“The Federal Reserve is currently limiting all banks on how much coin we can purchase from them, which in turn means we are limited on how much we can sell to our local businesses,” said Kerrie Zubrod, head of marketing at Century Bank of the Ozarks. “At this time we are selling coin to customers only, and potentially in lesser quantities than what they might usually get. We feel this is a temporary problem that will hopefully resolve as businesses are opening back up.”
Stockmens Bank manager Mason Eslinger said their branch hasn’t had any problems with a coin shortage yet. He was optimistic that it would not be a problem in the future.
Town & Country isn’t encouraging exact change from customers, although the store is having “a little trouble getting enough coins,” said Frost. “We’re just doing the best we can do.” He added that he was bringing in his own change from home to trade for currency, and he welcomed employees to do so also.
Both Gainesville Bullseye locations and Dollar General are asking customers for exact change, when possible, or encouraging them to use other methods of payment. Dollar General also offers customers the option of “rounding up” their purchase payments to the nearest dollar with the extra amount going to the corporation’s nationwide literacy campaign.
COVID confirmed in Baxter Regional Medical Center employees
Baxter Regional Medical Center in Mountain Home, Arkansas, confirmed on Friday, July 17, that three employees in the Baxter Regional Heart Clinic have tested positive for COVID-19.
The three were among 14 new COVID cases confirmed in Baxter County in the past week, bringing the county’s total to 44. The Baxter Bulletin reported Thursday that 17 people – nine students and eight staff members – were quarantined after a positive case of COVID was reported in the Mountain Home Public School’s summer session.
Arkansas Gov. Asa Hutchinson last week issued an executive order requiring face coverings to be worn in Arkansas “when exposed to non-household members” and also requiring people to maintain 6-foot distance from each other when possible. Several exceptions were given, including for those younger than 10 and those with medical conditions. First-time violators are to be given a warning, but subsequent violators may be subject to a $100 to $500 fine, according to the order.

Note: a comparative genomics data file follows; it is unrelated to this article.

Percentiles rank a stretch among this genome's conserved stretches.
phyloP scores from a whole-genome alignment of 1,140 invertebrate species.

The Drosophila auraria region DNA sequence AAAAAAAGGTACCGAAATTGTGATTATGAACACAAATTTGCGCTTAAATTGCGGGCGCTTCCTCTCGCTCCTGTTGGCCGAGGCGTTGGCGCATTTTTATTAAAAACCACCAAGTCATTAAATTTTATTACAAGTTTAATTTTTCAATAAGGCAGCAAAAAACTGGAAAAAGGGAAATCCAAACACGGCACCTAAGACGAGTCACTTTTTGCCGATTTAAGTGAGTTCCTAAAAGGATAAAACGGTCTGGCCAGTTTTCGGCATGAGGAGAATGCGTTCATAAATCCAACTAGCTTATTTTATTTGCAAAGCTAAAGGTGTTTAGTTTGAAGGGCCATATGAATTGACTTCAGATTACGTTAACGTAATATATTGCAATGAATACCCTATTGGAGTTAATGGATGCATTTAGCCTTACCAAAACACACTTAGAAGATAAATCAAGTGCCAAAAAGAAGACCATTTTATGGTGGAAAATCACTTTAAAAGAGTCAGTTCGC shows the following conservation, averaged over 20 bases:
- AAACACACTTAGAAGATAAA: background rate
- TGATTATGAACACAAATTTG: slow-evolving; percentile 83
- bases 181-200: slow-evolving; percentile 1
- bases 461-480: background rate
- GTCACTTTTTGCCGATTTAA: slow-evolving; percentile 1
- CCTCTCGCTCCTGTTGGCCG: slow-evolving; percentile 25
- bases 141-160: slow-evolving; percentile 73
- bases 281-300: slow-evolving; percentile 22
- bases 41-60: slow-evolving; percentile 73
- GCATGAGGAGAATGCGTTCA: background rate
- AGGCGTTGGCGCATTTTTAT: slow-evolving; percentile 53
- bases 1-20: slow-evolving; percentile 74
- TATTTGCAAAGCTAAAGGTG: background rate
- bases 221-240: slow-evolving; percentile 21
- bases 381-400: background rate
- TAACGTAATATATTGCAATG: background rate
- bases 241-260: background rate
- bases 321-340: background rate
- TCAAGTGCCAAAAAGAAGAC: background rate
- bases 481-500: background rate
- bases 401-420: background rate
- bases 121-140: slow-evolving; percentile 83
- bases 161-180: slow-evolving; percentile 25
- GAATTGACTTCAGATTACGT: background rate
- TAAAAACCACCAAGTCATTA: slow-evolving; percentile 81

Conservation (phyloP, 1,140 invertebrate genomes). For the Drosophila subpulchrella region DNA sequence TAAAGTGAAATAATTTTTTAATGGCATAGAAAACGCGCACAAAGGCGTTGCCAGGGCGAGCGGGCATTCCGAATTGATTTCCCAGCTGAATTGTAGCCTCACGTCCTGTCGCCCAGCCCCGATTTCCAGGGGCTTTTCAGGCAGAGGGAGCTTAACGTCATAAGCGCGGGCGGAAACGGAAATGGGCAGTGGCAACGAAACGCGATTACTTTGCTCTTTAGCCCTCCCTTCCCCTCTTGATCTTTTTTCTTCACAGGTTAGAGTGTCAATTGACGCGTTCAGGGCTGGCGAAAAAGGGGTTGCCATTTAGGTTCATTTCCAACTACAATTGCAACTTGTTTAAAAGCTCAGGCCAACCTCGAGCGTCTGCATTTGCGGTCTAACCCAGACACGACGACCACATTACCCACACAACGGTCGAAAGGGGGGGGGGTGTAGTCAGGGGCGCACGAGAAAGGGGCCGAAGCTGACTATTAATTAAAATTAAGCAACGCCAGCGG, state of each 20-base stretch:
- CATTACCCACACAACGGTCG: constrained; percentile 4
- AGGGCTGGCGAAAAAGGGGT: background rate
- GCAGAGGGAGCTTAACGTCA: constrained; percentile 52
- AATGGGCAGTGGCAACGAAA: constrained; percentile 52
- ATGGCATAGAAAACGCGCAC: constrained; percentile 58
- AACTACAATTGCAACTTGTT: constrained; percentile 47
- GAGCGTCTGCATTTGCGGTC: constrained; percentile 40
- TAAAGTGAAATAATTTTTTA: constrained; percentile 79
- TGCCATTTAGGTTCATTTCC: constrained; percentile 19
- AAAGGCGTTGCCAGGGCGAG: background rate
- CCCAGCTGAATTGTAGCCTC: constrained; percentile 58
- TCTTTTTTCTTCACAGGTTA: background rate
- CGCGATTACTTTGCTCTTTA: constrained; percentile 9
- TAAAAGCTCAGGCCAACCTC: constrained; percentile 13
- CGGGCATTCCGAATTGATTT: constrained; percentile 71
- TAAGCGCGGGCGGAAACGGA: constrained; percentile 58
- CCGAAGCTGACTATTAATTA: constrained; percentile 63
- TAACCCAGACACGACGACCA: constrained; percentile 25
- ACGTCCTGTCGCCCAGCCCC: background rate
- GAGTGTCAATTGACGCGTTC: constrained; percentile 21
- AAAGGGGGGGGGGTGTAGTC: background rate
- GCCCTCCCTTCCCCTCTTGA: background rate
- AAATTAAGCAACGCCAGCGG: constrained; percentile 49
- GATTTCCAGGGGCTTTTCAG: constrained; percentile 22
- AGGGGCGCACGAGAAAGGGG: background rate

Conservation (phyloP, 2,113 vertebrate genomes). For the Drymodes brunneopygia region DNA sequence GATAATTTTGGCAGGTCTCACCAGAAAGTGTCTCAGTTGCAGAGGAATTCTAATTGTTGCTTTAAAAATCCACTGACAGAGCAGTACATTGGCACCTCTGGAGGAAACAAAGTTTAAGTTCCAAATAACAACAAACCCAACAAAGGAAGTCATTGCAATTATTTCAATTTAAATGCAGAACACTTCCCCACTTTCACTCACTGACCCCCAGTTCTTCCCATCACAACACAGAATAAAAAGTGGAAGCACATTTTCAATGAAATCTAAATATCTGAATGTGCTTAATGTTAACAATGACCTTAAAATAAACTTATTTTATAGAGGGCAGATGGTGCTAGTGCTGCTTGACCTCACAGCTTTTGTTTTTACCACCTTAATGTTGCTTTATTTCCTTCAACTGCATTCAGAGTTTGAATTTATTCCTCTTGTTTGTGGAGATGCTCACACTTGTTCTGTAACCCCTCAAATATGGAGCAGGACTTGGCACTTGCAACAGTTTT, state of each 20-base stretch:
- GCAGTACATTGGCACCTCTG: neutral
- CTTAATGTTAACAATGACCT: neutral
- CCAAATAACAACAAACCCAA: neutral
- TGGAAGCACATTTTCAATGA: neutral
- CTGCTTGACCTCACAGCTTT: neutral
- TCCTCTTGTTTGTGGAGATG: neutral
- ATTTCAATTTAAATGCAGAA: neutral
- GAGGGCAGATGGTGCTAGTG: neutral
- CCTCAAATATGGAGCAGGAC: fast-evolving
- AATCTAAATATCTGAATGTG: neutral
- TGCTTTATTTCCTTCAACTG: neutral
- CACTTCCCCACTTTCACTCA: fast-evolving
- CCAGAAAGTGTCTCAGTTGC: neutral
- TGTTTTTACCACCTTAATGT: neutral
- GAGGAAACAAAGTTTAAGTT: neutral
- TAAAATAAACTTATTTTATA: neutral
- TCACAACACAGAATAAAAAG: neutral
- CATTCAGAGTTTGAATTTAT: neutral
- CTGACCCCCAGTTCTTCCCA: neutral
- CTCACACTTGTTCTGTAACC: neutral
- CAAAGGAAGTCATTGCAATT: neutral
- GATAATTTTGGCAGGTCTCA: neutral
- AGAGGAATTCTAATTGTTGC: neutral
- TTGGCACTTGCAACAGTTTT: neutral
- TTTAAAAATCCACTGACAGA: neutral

According to a BRMC press release, the first heart clinic employee tested positive from community transmission earlier in the week and is suspected to have spread the virus to the other two employees. All three employees work in close proximity with each other.
The announcement said “Baxter Regional believes that the possibility of transmission to patients is low due to the employees wearing the proper PPE, but they are actively monitoring the situation and will conduct patient tracing where applicable to determine if any additional steps will be necessary.”
The hospital is also tracking and testing any employee who may have been in contact with the staff members who tested positive.
“Unfortunately, our healthcare professionals are not immune to this virus either, and we must all strictly follow the guidance of staying home when we have tested positive,” said Ron Peterson, BRMC president and CEO.
Patients with questions should call the Heart Clinic at 870-508-3200 between 9 a.m. and 5 p.m. Monday through Friday.
OMC relaxes visitor restrictions
COVID is also increasing in Howell County, where 23 new cases were reported in the last week, bringing the county’s total to 68. However, Ozarks Medical Center in West Plains announced on July 14 that it was easing its restrictions on hospital visitors and will now allow each patient to have one visitor per day from 4 to 6 p.m. Each patient will be required to have the same visitor for the duration of their stay, and the visitor will be required to remain in the patient’s room at all times while in the hospital, according to an OMC announcement.
Visitors will be screened at the entrance to the hospital and will be asked to wear a mask.
“Visitors are an essential part of the healing process for patients who require our medical care inside the hospital,” said Dr. Samantha Wallace, medical director of the hospitalist team. “Although we are prepared to tighten visitor restrictions in response to any possible spike in cases, we are very pleased to welcome visitors back into our healthcare facility.”
Currently all coworkers, volunteers, patients and visitors are required to wear masks in shared common spaces. Temperatures are also taken before entering any OMC facility.